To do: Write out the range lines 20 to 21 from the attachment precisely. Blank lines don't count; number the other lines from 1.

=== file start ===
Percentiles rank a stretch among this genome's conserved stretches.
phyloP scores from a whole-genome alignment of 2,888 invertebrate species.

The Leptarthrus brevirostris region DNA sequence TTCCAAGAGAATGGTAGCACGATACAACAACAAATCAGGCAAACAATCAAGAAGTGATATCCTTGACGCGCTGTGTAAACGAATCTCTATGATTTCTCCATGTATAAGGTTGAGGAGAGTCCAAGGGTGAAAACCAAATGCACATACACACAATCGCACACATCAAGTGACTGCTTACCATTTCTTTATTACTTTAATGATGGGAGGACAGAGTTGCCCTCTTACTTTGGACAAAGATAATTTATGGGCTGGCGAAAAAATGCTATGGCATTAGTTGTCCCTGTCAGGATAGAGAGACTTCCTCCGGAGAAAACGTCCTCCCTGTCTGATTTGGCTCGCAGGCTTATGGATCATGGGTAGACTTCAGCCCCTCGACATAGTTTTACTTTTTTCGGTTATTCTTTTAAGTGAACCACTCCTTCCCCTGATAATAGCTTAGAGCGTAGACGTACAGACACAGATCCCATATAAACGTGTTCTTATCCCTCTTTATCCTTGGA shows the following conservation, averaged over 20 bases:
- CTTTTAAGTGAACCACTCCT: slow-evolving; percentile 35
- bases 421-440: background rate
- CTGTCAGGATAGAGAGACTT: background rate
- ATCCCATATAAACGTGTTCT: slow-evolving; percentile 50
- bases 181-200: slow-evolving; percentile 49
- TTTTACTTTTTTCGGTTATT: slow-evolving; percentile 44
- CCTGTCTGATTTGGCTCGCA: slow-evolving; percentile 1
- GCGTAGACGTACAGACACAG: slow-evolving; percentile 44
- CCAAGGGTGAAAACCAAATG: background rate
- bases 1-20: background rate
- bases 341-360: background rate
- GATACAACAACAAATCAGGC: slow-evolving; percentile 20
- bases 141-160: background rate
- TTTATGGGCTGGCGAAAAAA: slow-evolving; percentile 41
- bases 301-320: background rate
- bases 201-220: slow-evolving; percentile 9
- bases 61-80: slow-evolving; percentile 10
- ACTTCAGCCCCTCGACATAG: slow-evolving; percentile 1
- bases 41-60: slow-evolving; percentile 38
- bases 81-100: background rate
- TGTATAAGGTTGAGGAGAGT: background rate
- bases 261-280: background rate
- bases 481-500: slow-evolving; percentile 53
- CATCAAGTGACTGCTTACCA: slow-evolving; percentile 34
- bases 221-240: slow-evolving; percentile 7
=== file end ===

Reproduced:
- bases 61-80: slow-evolving; percentile 10
- ACTTCAGCCCCTCGACATAG: slow-evolving; percentile 1